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  • Whatever You Say    April 16 
Conservative activist Phyllis Schlafly thinks the pay gap helps women find husbands
Brendan Smialowski/Getty Images
Brendan Smialowski/Getty Images

Phyllis Schlafly, perhaps best known for her decades of professionally telling other women not to work, is back with a Christian Post op-ed published on Tuesday. In it, the conservative commentator has a novel warning: If we don't solve this little problem of women having the audacity to ask for equal pay, marriage as we know it will be over.

"While women prefer to have a higher-earning partner, men generally prefer to be the higher-earning partner in a relationship," she wrote.

This simple but profound difference between the sexes has powerful consequences for the so-called pay gap. Suppose the pay gap between men and women were magically eliminated. If that happened, simple arithmetic suggests that half of women would be unable to find what they regard as a suitable mate. [Christian Post]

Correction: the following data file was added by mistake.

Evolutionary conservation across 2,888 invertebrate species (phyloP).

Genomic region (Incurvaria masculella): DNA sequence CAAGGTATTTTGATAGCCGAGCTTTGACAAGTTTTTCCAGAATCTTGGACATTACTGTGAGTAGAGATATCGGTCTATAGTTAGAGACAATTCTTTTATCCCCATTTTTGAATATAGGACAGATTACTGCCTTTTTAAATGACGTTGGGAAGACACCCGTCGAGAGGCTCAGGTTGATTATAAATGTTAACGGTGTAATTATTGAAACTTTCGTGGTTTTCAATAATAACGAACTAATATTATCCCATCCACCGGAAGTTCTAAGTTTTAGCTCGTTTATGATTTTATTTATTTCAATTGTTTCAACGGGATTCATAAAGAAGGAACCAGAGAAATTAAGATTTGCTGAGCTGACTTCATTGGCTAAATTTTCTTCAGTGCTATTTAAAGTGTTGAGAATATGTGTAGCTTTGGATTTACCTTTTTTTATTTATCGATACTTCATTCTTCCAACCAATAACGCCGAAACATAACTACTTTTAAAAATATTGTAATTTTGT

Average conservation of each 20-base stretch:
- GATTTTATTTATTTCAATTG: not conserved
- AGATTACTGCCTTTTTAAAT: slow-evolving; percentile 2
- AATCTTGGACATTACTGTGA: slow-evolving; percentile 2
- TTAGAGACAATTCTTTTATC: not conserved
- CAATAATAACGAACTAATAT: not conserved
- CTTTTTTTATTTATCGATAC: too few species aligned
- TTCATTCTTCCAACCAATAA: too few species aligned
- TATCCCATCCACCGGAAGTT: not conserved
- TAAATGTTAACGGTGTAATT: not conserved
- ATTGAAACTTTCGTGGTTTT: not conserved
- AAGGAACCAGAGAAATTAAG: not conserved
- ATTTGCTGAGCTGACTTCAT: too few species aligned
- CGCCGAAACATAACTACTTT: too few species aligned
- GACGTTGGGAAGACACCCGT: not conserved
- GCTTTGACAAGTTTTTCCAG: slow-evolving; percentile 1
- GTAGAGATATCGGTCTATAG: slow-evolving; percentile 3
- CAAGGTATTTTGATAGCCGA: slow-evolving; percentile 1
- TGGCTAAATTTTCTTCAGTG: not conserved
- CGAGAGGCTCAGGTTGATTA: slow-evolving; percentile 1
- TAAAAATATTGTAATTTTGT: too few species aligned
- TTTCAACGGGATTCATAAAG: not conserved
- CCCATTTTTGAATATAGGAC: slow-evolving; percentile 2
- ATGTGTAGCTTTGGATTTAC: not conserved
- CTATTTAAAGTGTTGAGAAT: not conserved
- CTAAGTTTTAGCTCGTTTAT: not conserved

Women have no business even asking for equal pay, Schlafly adds, since they "work fewer hours" and "spend fewer years as full-time workers outside the home, avoid jobs that require overtime, and choose jobs with flexibility to take time off for personal reasons." On top of that, she suggests, women also refuse to work at a location that doesn't double as a five-star resort:

Women place a much higher value on pleasant working conditions: a clean, comfortable, air-conditioned office with congenial co-workers. Men, on the other hand, are more willing to endure unpleasant working conditions to earn higher pay, doing dirty, dangerous outside work. [Christian Post]

Schlafly ends her lecture by reminding women that it's important to put a man's needs first: "The best way to improve economic prospects for women is to improve job prospects for the men in their lives, even if that means increasing the so-called pay gap." Ah, to live in Phyllis Schlafly's world, where every day it's 1952.

- - Catherine Garcia
 
 
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